Restaurants in Japan
Most restaurants in Japan serve local dishes, which consists mainly of rice, miso, fish, noodles, and seasonal vegetables. The local diet is relatively healthy, which is why Japan has a much lower obesity rate than other developed nations. However, in recent years international cuisine has become incredibly popular; it’s now possible to find Japanese restaurants that serve anything from American food to Italian to French cuisine.
However, when in Japan, eat as the Japanese do. Tokyo in particular – which boasts some of the best restaurants in Japan -- is a food lover’s paradise. It contains more Michelin-starred restaurants than any other city in the world. Don’t leave without stopping at Daiwa Sushi. Wait times can easily exceed one hour, but it’s worth it: the sashimi melts in your mouth. Japanese restaurants are also known for their noodle dishes, and it would be a crime to leave the country without sampling at least one bowl of ramen and udon.
More of a take-out stand than a café, this “American-style” operation is the ideal spot for grabbing a quick bite or refreshment—pure beef hot dogs, beer, muffins, and coffee—on the go.
An intimate (22 seats only) tempura house in upscale Roppongi Hills, Tempura Mikawa is found behind an unmarked, sliding wooden door set into a full-wall mural of blue birds on a gold background.
The line of salarymen descending the stairs into this ramen haven is long, but take heart: it moves quickly, as these guys slurp like there’s no tomorrow.
Teppei specializes in esoteric shochu spirits and 10 kinds of ume-shu (plum) liqueur. The narrow haunt also serves an Okinawan Spam sushi - perversely delicious. Best of all, Teppei employs the services of certified Vegetable and Fruit Meister, a.k.a.
Part avante-garde art gallery, part dance club, part bar, Super Deluxe occupies an open basement space with concrete floors and high ceilings, decorated with contemporary furniture and a bar on wheels that serves cocktails and coffee drinks into the wee hours.
Dazzle gets its name from the star-like, LED-light-enhanced Swarovski Crystal lamps that seem to float above the cavernous dining room of this upscale restaurant in the Mikimoto Ginza 2 building.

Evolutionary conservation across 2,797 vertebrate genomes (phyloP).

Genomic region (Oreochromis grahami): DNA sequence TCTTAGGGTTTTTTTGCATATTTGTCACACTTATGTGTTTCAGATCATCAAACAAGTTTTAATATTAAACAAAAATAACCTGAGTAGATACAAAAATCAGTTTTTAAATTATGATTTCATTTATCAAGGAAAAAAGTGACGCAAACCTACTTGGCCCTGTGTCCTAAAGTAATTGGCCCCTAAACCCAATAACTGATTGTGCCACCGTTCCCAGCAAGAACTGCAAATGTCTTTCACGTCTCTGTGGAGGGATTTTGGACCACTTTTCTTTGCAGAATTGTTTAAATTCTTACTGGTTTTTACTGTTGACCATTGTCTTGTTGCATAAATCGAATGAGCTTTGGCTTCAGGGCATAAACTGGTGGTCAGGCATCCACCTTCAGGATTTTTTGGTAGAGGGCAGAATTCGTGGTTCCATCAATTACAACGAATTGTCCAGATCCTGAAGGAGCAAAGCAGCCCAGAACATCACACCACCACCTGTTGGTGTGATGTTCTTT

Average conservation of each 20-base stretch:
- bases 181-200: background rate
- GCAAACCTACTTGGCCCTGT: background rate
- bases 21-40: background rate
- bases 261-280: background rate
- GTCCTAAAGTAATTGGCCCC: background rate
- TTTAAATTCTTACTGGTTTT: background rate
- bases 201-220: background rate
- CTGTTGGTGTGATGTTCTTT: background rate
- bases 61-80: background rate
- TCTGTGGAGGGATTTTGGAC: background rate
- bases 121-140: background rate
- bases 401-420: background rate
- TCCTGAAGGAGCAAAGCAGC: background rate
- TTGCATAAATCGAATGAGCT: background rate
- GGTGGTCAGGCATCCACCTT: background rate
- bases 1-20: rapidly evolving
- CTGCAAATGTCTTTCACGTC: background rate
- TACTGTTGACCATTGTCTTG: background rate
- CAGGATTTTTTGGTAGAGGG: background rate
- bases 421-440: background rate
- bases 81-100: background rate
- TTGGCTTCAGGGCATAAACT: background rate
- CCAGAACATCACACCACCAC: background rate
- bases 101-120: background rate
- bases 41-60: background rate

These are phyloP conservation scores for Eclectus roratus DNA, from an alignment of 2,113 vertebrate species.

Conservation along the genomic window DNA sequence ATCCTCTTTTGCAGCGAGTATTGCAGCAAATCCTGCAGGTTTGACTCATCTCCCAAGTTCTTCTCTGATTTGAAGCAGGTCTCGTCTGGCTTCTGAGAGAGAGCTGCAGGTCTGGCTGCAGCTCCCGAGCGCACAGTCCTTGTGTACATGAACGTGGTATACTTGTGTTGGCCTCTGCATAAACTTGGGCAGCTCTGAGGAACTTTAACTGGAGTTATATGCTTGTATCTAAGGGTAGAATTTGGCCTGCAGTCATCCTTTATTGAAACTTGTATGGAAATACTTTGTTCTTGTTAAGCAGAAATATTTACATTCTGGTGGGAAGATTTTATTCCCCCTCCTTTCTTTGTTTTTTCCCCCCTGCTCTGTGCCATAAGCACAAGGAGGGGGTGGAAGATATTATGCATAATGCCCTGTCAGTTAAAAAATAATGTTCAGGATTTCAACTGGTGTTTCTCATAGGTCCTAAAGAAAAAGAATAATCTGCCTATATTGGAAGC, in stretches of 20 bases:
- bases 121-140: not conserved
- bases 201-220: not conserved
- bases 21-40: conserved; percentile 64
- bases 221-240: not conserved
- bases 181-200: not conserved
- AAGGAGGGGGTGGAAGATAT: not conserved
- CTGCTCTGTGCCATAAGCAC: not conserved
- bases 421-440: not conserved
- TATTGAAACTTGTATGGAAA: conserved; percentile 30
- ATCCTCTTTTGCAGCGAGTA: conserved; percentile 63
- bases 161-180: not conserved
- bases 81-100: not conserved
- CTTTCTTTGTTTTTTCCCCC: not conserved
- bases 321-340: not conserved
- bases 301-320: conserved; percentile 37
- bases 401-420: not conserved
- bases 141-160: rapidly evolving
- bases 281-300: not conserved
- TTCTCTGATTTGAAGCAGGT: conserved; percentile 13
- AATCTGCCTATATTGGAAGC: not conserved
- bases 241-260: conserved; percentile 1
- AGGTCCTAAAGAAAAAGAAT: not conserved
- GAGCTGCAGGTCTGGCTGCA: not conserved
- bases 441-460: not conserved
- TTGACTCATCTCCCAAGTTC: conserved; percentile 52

After serving as executive chef in some of Tokyo’s top hotels, Yuki Wakiya opened this namesake Chinese restaurant in 2001.
This minimalist Ginza gem got a Michelin star for its divine kushiage (deep-fried skewers). While the wine list is excellent, happo sake (cold sparkling sake) also pairs well with kushiage.
Located on the third floor of a Ginza office tower, Ginza Harutaka is a place known mostly to sushi lovers, especially Tokyo chefs.
One of two sushi restaurants inside the Tsukiji Fish Market, Daiwa is a traditional sushi counter with room for about a dozen sitting elbow-to-elbow in front of the busy chefs preparing the city's freshest catch for immediate consumption. Many say Daiwa is Tokyo's best sushi restaurant.
Surrounding the vast maze of refrigerated stalls in the centrally located Tsukiji fish market are simple spots that cater to off-duty fishmongers, still wearing their indigo overalls and insulated rubber boots. By 7 a.m.
Housed in a 19th-century sake brewery that was relocated from the countryside, Tofuya Ukai sits at the base of Tokyo Tower amidst zen gardens (complete with a stream and water wheel) visible from each of the restaurant's 55 private tatami dining rooms.
In 1834, a samurai made his claim to fame with his fruit and vegetables shop, introducing the then-isolated Japan to imported produce. More than 150 years later, the fruit parlor and its reputation are still intact.
Chef Kimio Nonaga gained acclaim as the winner of the 2002 Iron Chef competition and has catered meals for the Imperial household, but his traditional kaiseki (multi-course) restaurant, located just a few minutes from Tokyo Station, is affordable and friendly.